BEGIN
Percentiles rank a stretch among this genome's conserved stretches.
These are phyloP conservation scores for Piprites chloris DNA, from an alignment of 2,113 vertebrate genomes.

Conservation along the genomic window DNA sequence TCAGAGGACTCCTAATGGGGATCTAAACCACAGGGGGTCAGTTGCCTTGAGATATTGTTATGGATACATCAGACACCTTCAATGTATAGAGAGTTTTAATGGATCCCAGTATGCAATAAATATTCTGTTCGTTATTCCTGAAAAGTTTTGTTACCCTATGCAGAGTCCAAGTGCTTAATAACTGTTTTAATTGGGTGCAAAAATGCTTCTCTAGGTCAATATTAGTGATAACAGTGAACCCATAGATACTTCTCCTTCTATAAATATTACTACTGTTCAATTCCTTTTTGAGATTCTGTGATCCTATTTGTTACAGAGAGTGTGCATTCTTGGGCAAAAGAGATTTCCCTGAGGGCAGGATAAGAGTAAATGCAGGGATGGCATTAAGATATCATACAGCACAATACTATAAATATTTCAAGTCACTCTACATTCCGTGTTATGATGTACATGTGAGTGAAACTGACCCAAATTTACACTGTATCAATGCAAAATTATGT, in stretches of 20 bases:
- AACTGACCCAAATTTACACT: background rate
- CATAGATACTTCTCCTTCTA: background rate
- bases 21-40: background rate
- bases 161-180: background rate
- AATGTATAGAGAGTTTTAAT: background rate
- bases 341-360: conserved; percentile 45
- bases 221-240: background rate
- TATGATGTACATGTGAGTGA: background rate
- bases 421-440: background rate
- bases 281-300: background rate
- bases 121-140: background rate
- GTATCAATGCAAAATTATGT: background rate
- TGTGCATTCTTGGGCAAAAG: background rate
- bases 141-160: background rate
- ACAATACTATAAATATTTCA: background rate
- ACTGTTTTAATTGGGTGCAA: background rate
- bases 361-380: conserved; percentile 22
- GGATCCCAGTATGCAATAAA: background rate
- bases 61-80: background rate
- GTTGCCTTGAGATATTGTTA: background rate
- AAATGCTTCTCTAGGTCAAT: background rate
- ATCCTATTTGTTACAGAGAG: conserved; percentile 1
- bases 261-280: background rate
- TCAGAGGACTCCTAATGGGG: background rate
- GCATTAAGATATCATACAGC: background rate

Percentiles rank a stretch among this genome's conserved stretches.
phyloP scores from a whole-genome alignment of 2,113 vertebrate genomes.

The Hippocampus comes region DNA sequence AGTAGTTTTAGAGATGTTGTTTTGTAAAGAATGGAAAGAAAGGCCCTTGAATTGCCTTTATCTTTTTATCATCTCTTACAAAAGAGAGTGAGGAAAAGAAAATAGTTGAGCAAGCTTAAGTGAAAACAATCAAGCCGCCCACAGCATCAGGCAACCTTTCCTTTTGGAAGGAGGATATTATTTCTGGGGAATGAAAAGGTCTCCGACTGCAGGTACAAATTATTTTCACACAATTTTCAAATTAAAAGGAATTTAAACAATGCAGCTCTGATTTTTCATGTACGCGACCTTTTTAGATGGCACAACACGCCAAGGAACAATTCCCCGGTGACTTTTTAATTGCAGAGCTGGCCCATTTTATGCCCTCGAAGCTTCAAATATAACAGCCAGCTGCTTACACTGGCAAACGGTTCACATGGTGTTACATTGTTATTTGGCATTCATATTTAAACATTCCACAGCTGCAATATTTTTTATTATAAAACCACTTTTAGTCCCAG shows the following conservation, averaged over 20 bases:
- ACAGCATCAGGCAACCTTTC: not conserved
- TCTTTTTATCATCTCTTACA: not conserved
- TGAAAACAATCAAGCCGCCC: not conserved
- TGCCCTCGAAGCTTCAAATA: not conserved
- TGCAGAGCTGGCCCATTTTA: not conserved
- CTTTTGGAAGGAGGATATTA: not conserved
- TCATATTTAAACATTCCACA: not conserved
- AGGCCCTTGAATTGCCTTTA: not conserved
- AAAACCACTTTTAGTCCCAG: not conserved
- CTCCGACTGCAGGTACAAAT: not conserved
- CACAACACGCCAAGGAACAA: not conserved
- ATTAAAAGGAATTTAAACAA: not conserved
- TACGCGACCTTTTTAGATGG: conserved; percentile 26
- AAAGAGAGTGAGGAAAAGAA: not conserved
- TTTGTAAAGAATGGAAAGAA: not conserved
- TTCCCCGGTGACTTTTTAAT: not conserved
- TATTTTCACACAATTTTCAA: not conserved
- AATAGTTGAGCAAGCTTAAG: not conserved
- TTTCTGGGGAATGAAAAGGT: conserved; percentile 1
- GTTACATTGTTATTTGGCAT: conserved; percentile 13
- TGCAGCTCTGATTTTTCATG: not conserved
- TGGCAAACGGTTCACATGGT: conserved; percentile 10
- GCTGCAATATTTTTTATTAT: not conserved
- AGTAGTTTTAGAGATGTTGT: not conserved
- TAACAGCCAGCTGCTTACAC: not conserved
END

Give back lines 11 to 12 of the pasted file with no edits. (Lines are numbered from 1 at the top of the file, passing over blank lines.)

- TATGATGTACATGTGAGTGA: background rate
- bases 421-440: background rate